Medicinal Uses of Flowers – List of Five



Here is a medicinal flowers list featuring 5 flowers which have been used for medicinal purposes for eons.

We already know that flowers provide beautiful visual arrangements and a pleasant fragrance, but they are far more than just decorations.

Flowers have a long history of being used for medicinal purposes in all civilizations, and they continue to be used in modern pharmaceuticals today.

Some can be used in simple home remedies, some are linked to superstition or legend, and some are processed in labs for use as modern medicines. So how well do you know your flowers? Put your floral knowledge to the test with this list of medicinal flowers.


Calendula (also known as marigold) has traditionally been used for abdominal cramps and as an anti inflammatory for centuries. Recent evidence has shown that the flower does stop muscle spasms and inflammation, and it has been shown to slow tumor growth in mice.


Calendula flowerPhoto by Buttersweet



Belladonna got its name from its cosmetic use by women. The juice was used to dilate pupils to simulate the dilation of pupils during arousal. Today it is still used for that purpose during eye exams.


Belladonna plant with flowers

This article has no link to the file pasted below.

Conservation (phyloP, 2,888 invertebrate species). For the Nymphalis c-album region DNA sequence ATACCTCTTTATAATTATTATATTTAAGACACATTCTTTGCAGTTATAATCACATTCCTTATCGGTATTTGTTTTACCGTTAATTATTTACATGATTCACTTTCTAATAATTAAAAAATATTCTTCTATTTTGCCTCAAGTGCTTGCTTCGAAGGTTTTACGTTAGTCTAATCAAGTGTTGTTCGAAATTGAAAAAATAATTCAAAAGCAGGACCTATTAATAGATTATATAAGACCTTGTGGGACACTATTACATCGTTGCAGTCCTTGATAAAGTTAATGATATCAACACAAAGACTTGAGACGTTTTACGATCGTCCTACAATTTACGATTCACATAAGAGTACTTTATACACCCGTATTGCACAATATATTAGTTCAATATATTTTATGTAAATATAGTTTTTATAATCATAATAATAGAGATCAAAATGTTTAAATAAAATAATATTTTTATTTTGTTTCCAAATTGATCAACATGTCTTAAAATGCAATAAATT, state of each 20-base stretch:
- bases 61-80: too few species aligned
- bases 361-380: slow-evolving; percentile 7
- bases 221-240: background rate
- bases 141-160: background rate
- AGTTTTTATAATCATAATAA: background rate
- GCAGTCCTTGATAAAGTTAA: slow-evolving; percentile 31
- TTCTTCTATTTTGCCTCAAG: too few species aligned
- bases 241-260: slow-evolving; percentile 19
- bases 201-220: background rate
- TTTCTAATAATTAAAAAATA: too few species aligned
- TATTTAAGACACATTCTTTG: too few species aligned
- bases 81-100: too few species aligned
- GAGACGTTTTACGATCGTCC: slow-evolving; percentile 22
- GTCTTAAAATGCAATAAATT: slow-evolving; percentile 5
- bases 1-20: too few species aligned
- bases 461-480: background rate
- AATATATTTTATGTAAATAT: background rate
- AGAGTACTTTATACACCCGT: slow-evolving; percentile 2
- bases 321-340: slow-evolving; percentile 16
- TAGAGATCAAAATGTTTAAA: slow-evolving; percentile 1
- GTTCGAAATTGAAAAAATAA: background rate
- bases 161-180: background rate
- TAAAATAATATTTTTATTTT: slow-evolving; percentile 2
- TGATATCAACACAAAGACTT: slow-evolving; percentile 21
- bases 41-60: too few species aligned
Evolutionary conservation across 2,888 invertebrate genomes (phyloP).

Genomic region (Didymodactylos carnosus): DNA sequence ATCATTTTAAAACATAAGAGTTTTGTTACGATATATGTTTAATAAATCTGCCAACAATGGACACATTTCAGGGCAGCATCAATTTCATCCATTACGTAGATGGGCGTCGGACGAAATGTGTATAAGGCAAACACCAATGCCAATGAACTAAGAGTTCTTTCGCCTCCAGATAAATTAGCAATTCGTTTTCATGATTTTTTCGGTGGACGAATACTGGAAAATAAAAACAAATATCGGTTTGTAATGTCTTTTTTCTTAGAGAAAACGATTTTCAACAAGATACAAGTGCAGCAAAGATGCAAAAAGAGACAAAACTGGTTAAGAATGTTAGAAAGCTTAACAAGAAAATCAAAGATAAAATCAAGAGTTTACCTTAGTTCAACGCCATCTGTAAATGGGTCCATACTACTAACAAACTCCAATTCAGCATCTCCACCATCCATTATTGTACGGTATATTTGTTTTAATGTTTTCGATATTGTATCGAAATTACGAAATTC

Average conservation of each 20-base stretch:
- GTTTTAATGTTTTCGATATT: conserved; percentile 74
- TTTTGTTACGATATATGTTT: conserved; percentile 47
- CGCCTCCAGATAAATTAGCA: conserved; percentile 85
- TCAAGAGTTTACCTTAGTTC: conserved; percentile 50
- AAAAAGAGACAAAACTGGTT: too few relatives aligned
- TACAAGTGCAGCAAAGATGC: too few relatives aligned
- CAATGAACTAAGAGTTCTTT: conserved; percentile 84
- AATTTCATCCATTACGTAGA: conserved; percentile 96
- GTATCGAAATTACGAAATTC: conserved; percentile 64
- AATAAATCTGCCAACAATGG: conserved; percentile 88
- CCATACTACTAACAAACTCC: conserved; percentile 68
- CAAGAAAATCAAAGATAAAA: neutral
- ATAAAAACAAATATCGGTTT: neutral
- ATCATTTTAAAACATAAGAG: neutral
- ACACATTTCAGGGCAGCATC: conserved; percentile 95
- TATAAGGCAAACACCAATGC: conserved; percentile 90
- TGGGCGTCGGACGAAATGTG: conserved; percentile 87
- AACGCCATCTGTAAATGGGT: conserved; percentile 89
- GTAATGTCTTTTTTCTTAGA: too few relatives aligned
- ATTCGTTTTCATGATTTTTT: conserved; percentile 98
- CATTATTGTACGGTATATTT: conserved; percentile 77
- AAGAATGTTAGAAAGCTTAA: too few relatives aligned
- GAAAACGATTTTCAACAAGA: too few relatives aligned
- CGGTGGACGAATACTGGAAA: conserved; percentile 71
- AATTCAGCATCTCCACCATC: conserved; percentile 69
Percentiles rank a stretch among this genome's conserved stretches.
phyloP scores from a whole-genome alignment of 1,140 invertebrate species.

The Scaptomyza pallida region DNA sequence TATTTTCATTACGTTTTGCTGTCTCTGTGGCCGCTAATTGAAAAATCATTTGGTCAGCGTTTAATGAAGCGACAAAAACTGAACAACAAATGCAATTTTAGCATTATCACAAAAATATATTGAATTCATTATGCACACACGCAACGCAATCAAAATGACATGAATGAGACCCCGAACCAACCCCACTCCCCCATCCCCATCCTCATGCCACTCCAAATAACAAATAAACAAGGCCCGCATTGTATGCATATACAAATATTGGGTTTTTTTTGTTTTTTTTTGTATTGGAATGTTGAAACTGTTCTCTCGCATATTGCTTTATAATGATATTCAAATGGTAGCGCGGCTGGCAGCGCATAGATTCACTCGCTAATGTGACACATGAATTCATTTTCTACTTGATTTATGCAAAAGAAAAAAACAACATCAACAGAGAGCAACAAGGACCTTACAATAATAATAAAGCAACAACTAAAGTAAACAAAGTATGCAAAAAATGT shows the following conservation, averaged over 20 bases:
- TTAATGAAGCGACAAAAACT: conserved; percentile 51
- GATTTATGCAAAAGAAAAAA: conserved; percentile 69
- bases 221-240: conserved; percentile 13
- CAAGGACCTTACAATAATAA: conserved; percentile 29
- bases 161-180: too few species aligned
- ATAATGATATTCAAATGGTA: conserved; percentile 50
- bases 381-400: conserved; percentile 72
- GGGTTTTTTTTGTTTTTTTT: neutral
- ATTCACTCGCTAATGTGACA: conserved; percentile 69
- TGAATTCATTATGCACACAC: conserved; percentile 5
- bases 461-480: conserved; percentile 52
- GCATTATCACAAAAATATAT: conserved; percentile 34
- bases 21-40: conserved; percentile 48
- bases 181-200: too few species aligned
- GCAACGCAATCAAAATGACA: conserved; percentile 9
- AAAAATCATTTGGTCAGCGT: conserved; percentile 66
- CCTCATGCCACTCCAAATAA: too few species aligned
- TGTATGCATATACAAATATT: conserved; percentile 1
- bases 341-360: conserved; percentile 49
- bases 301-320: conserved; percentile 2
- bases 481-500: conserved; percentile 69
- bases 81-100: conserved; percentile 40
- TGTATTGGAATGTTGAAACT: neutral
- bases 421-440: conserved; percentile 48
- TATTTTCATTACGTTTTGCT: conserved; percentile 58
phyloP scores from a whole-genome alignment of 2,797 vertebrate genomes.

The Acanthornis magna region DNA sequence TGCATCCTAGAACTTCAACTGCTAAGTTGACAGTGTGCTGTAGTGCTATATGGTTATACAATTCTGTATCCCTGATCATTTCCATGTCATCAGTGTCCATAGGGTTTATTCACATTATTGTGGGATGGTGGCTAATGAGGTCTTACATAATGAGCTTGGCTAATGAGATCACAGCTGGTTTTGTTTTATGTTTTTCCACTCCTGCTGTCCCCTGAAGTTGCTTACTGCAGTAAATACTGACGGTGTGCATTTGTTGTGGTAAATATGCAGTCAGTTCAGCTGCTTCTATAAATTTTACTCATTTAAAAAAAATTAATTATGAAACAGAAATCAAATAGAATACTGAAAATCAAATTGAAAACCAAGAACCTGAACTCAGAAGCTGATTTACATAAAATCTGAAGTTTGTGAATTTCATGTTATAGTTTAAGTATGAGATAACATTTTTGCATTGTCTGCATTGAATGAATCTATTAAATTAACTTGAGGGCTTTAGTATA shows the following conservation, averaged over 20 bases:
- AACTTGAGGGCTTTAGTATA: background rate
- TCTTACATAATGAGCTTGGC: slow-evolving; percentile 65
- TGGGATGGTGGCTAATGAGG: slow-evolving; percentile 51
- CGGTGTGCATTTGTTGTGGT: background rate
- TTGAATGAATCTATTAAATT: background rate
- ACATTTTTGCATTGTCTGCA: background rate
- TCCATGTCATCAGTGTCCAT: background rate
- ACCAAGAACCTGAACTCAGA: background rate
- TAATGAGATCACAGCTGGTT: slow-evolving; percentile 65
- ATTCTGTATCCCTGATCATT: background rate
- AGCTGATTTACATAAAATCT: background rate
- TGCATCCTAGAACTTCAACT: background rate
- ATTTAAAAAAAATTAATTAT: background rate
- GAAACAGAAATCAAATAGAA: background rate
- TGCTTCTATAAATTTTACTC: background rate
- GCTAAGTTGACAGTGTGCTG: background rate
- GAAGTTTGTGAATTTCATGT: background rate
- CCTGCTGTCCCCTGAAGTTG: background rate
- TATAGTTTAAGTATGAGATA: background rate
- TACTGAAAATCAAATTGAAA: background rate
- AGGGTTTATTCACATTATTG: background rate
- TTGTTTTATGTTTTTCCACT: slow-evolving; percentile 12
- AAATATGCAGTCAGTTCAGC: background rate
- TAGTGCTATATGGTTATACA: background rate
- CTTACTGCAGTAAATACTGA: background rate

Belladonna – Photo by Jochen Pippir


More specifically rosehips (the fruit of the rose plant) were often gathered during WWII and used as a health tonic. It turns out that rosehips are one of the highest sources of vitamin C available, and they are quite tasty to boot.


RosePhoto by Kitay


Datura has had both medical and religious significance throughout history. It was used by Shamans in ceremonies and by doctors as an anesthetic before surgery. Today the chemicals derived from the flower are used to stop asthma spasms and as an antidote for nerve gas.


Datura – Photo by AnnaTheLibrarian



Lavender has long been associated with sleep and relaxation, and continues to be used in relaxation remedies today. During the 15th century in France, glove makers and leatherworkers would use lavender oil to add fragrance to the leather. It is believed that this practice might have saved their lives by helping them avoid the plague because of lavender’s antibacterial properties.


Lavender rows


Now that you know about these medicinal uses you can think twice the next time you see a bouquet of flowers. If you’ve ever thought that a “get well” bouquet was silly or useless – think again!


About the Author

Kiyo appreciates her local Las Vegas florist for providing beautiful flowers that would otherwise not be able to survive in the desert.



Author: Sam Billings

Sammy is the owner of this website and major contributor. Sam's work is also often published in other leading natural health and home remedies websites as well. The content Sam writes about is always thoroughly researched and based on real medical professionals opinions and users testimonials. Sam lives in the Sth Is. of New Zealand.

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